A number of new laws went into effect on July 1, and a few of them impact criminal law proceedings in Illinois. A few of them increase the penalties that you could face for certain driving offenses, while others bring welcome change to a system that could disproportionately affect those who are financially burdened by a citation. In today’s blog, we take a closer look at the new laws that went into effect and how they could impact you in the future.
New Laws To Know In Illinois
Here’s a look at some of the new laws and changes that went into effect on July 1 in Illinois.
- Texting and Driving Penalties Increase – Public Act 101-90 increases the penalties for anyone who causes an accident with injury because they were texting and driving. Any driver who causes great bodily harm, permanent disability or disfigurement to another person due to being distracted by a cell phone will face a 12-month driver’s license suspension and a minimum fine of $1,000. Under the old law, the distracted party was only subject to a $75 fine.
- Right-of-Way Injury Penalties Increase – A similar measure was enacted for someone who causes injury to another person as a result of a right-of-way violation. Any party that causes serious injury to a pedestrian at a crosswalk or in a school zone as a result of a right-of-way violation will have their driver’s license suspended for 12 months. The new law is known as Mason’s Law, and it is named for 24-year-old Mason Knorr, who was killed when a truck driver failed to yield the right of way as Mason entered a crosswalk. Under the old law, the violator was only subjected to a small fine.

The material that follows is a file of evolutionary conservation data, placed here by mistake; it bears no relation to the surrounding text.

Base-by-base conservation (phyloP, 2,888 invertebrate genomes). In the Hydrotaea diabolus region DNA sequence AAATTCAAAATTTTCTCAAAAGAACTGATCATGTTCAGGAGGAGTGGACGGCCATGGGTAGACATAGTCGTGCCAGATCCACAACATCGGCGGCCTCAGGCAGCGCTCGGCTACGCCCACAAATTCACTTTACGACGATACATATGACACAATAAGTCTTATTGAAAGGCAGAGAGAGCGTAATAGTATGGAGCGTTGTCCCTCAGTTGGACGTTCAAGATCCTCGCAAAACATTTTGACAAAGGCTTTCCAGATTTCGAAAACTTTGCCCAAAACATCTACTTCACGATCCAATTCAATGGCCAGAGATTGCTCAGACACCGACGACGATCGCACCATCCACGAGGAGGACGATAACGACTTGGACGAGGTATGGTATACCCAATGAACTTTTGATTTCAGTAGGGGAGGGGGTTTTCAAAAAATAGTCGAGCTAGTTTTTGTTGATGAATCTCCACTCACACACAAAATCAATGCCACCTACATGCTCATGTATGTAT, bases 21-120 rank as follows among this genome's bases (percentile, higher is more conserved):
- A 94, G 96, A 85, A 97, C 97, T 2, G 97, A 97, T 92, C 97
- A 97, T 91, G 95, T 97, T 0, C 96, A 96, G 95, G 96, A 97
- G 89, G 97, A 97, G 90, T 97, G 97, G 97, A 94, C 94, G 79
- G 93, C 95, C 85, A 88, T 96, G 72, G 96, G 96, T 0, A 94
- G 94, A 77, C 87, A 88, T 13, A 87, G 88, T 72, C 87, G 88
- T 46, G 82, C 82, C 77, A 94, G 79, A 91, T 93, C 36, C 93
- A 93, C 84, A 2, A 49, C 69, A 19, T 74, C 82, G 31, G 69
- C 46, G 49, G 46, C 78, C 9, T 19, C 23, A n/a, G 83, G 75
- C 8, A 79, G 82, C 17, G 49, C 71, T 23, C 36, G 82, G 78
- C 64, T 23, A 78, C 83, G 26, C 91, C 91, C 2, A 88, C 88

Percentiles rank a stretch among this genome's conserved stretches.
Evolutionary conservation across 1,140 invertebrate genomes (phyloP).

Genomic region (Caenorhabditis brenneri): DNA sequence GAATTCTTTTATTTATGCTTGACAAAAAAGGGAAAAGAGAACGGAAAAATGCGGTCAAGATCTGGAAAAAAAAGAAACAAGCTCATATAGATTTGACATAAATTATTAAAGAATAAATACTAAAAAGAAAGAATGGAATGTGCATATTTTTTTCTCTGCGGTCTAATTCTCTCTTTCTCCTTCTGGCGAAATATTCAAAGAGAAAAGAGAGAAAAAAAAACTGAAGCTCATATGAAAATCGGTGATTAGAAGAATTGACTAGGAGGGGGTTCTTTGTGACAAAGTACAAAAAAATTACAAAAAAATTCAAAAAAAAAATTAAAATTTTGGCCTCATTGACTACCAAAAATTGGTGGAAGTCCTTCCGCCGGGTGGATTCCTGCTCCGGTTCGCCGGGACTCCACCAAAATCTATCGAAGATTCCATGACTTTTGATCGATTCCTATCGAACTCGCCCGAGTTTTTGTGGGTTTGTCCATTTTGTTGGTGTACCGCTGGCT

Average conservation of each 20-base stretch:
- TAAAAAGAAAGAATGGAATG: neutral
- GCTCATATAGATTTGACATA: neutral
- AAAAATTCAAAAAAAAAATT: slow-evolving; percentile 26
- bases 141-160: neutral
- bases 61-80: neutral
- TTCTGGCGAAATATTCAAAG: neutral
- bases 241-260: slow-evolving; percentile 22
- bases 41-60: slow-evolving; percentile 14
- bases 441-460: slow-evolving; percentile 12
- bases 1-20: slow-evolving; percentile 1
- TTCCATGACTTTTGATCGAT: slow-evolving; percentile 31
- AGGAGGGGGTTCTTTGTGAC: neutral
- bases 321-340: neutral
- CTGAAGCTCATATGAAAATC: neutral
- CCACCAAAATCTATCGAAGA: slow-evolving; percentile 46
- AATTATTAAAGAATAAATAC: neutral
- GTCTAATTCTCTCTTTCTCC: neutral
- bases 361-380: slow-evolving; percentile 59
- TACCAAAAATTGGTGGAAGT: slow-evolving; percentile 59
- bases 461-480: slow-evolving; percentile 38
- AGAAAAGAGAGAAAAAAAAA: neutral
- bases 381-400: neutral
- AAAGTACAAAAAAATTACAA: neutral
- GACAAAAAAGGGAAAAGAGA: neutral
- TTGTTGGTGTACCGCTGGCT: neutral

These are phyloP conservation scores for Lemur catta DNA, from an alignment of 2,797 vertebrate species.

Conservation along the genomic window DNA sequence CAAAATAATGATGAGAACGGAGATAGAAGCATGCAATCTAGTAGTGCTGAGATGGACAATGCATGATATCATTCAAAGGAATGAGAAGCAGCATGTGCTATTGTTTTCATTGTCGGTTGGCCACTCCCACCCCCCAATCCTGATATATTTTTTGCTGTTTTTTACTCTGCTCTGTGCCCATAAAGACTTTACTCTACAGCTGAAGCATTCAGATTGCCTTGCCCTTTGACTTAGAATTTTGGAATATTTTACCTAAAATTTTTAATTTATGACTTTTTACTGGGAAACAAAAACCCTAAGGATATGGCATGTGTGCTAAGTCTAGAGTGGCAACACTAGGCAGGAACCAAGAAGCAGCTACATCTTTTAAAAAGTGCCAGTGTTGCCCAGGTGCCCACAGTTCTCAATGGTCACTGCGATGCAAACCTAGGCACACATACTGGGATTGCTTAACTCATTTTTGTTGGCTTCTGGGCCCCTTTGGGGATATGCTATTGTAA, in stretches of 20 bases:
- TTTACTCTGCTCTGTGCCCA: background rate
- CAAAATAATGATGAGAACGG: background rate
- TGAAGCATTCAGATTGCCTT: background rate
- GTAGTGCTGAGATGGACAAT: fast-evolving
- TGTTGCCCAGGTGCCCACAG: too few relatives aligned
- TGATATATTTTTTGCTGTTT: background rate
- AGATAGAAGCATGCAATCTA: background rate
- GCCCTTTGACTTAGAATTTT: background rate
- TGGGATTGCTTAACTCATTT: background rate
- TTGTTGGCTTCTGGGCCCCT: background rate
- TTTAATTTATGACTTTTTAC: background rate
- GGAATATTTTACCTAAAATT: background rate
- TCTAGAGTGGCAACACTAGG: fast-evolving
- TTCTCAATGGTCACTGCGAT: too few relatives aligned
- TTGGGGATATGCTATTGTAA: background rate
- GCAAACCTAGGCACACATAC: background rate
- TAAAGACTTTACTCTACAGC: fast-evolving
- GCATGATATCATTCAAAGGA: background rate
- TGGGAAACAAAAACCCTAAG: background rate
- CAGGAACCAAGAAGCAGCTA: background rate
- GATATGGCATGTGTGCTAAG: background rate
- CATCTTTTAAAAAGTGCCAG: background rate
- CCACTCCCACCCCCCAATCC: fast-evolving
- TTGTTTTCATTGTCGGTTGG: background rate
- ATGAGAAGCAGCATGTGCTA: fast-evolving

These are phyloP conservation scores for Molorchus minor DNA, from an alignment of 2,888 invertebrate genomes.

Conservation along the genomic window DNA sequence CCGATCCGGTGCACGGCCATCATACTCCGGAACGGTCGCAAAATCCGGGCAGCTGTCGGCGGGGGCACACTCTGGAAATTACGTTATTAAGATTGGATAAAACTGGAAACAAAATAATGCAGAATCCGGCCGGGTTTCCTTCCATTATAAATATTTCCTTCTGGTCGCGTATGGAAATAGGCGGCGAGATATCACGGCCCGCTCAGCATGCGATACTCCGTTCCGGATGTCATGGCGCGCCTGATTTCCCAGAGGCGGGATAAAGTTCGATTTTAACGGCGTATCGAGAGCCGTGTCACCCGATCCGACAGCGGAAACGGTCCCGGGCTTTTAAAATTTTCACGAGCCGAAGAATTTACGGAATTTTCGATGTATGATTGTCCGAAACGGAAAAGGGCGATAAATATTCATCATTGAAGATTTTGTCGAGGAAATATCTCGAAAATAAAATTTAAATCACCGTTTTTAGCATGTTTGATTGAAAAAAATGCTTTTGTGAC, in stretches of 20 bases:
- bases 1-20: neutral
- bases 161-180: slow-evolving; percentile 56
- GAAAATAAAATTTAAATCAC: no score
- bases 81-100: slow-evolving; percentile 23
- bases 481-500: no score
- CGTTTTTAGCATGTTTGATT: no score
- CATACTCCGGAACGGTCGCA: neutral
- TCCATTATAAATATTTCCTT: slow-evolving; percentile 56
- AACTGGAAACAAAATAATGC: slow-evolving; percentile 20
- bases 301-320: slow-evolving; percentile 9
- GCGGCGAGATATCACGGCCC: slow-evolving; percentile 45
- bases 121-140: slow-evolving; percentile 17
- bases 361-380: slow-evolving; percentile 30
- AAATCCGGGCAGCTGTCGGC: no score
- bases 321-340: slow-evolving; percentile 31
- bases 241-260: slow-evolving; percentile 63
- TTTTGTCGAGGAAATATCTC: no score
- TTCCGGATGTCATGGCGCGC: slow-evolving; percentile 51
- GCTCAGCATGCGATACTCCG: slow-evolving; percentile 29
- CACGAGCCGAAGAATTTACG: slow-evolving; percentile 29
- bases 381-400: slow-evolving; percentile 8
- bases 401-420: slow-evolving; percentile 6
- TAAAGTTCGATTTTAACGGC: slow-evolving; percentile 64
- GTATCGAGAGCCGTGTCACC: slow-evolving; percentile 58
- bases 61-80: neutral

- Unpaid Fines No Longer Mean License Suspension – Unpaid traffic tickets and fines can spiral out of control quickly, especially if you are struggling to come up with the money. Not only can fines increase if they are overdue, but under the old law, it could also lead to the suspension of your driver’s license, which will only make it more difficult for you to work and come up with the necessary funds. Under the new law, the Illinois secretary of state will no longer be able to suspend a person’s driver’s license or vehicle registration for being unable to pay a fine on time.
- Employee Discrimination Protection – The final change that impacts criminal law is one that provides more protections for employees from discrimination. Under the new change, employees will be protected from discrimination on the basis of race, sex, sexual orientation, age, religion and other protected categories. Previously, these same protections were in place, but they only applied to businesses that employed 15 or more individuals. Now, it will apply to any company that employs one or more individuals for more than 20 weeks in a calendar year.
For more information about these changes, or if you are facing upgraded potential penalties because of a violation, reach out to Brett and the team at Appelman Lawyers today for all your legal needs.